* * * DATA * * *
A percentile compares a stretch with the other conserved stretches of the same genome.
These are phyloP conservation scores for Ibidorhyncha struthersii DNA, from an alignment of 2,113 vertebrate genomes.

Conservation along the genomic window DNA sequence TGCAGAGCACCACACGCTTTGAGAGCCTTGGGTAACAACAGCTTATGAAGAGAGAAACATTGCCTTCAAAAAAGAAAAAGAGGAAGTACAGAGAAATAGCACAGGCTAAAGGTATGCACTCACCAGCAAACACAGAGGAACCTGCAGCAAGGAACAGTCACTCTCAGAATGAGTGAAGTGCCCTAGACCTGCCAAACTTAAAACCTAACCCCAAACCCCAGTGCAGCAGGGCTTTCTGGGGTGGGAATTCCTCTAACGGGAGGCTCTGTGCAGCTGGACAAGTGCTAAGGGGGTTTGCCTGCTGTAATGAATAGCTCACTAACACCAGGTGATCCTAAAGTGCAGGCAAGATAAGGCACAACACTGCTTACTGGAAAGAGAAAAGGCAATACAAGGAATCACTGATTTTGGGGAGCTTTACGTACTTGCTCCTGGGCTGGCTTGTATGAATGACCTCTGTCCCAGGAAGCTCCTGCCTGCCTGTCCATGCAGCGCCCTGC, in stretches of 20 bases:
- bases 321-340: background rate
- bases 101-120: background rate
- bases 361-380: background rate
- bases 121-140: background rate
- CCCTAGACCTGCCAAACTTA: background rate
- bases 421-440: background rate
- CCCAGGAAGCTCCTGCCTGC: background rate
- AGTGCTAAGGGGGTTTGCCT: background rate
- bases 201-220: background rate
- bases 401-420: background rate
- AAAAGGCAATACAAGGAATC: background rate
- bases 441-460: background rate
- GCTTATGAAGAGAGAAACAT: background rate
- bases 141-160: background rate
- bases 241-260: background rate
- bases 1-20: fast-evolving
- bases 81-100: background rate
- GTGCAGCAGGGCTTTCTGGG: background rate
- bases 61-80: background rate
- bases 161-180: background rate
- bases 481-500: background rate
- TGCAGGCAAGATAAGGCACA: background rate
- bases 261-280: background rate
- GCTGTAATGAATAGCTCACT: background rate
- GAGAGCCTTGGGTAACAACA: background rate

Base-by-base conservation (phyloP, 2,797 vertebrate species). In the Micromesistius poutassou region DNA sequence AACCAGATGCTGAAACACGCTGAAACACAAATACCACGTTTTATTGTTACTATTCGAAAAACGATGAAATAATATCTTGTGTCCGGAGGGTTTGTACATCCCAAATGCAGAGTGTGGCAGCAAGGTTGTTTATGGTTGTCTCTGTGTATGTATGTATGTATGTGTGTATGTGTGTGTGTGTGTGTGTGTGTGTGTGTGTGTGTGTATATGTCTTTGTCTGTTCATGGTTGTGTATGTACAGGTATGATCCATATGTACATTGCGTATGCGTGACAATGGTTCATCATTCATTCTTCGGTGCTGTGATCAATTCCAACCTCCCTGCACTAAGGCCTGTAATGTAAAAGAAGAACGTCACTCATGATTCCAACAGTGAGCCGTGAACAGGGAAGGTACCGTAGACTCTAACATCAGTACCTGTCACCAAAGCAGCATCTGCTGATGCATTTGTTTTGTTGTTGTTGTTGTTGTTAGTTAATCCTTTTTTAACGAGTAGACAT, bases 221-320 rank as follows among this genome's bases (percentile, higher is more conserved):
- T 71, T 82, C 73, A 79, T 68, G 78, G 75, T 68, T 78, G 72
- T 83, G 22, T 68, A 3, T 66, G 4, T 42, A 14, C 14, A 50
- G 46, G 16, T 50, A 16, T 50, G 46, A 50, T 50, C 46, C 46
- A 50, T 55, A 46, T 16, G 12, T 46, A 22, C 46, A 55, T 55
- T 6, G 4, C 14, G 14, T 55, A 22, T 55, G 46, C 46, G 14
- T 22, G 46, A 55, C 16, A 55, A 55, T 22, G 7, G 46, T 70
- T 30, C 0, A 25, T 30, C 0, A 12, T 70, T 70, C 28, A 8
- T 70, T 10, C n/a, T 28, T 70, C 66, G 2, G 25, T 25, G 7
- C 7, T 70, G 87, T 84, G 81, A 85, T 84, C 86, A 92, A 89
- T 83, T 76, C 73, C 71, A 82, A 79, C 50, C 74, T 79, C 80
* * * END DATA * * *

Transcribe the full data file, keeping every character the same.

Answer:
A percentile compares a stretch with the other conserved stretches of the same genome.
These are phyloP conservation scores for Ibidorhyncha struthersii DNA, from an alignment of 2,113 vertebrate genomes.

Conservation along the genomic window DNA sequence TGCAGAGCACCACACGCTTTGAGAGCCTTGGGTAACAACAGCTTATGAAGAGAGAAACATTGCCTTCAAAAAAGAAAAAGAGGAAGTACAGAGAAATAGCACAGGCTAAAGGTATGCACTCACCAGCAAACACAGAGGAACCTGCAGCAAGGAACAGTCACTCTCAGAATGAGTGAAGTGCCCTAGACCTGCCAAACTTAAAACCTAACCCCAAACCCCAGTGCAGCAGGGCTTTCTGGGGTGGGAATTCCTCTAACGGGAGGCTCTGTGCAGCTGGACAAGTGCTAAGGGGGTTTGCCTGCTGTAATGAATAGCTCACTAACACCAGGTGATCCTAAAGTGCAGGCAAGATAAGGCACAACACTGCTTACTGGAAAGAGAAAAGGCAATACAAGGAATCACTGATTTTGGGGAGCTTTACGTACTTGCTCCTGGGCTGGCTTGTATGAATGACCTCTGTCCCAGGAAGCTCCTGCCTGCCTGTCCATGCAGCGCCCTGC, in stretches of 20 bases:
- bases 321-340: background rate
- bases 101-120: background rate
- bases 361-380: background rate
- bases 121-140: background rate
- CCCTAGACCTGCCAAACTTA: background rate
- bases 421-440: background rate
- CCCAGGAAGCTCCTGCCTGC: background rate
- AGTGCTAAGGGGGTTTGCCT: background rate
- bases 201-220: background rate
- bases 401-420: background rate
- AAAAGGCAATACAAGGAATC: background rate
- bases 441-460: background rate
- GCTTATGAAGAGAGAAACAT: background rate
- bases 141-160: background rate
- bases 241-260: background rate
- bases 1-20: fast-evolving
- bases 81-100: background rate
- GTGCAGCAGGGCTTTCTGGG: background rate
- bases 61-80: background rate
- bases 161-180: background rate
- bases 481-500: background rate
- TGCAGGCAAGATAAGGCACA: background rate
- bases 261-280: background rate
- GCTGTAATGAATAGCTCACT: background rate
- GAGAGCCTTGGGTAACAACA: background rate

Base-by-base conservation (phyloP, 2,797 vertebrate species). In the Micromesistius poutassou region DNA sequence AACCAGATGCTGAAACACGCTGAAACACAAATACCACGTTTTATTGTTACTATTCGAAAAACGATGAAATAATATCTTGTGTCCGGAGGGTTTGTACATCCCAAATGCAGAGTGTGGCAGCAAGGTTGTTTATGGTTGTCTCTGTGTATGTATGTATGTATGTGTGTATGTGTGTGTGTGTGTGTGTGTGTGTGTGTGTGTGTGTATATGTCTTTGTCTGTTCATGGTTGTGTATGTACAGGTATGATCCATATGTACATTGCGTATGCGTGACAATGGTTCATCATTCATTCTTCGGTGCTGTGATCAATTCCAACCTCCCTGCACTAAGGCCTGTAATGTAAAAGAAGAACGTCACTCATGATTCCAACAGTGAGCCGTGAACAGGGAAGGTACCGTAGACTCTAACATCAGTACCTGTCACCAAAGCAGCATCTGCTGATGCATTTGTTTTGTTGTTGTTGTTGTTGTTAGTTAATCCTTTTTTAACGAGTAGACAT, bases 221-320 rank as follows among this genome's bases (percentile, higher is more conserved):
- T 71, T 82, C 73, A 79, T 68, G 78, G 75, T 68, T 78, G 72
- T 83, G 22, T 68, A 3, T 66, G 4, T 42, A 14, C 14, A 50
- G 46, G 16, T 50, A 16, T 50, G 46, A 50, T 50, C 46, C 46
- A 50, T 55, A 46, T 16, G 12, T 46, A 22, C 46, A 55, T 55
- T 6, G 4, C 14, G 14, T 55, A 22, T 55, G 46, C 46, G 14
- T 22, G 46, A 55, C 16, A 55, A 55, T 22, G 7, G 46, T 70
- T 30, C 0, A 25, T 30, C 0, A 12, T 70, T 70, C 28, A 8
- T 70, T 10, C n/a, T 28, T 70, C 66, G 2, G 25, T 25, G 7
- C 7, T 70, G 87, T 84, G 81, A 85, T 84, C 86, A 92, A 89
- T 83, T 76, C 73, C 71, A 82, A 79, C 50, C 74, T 79, C 80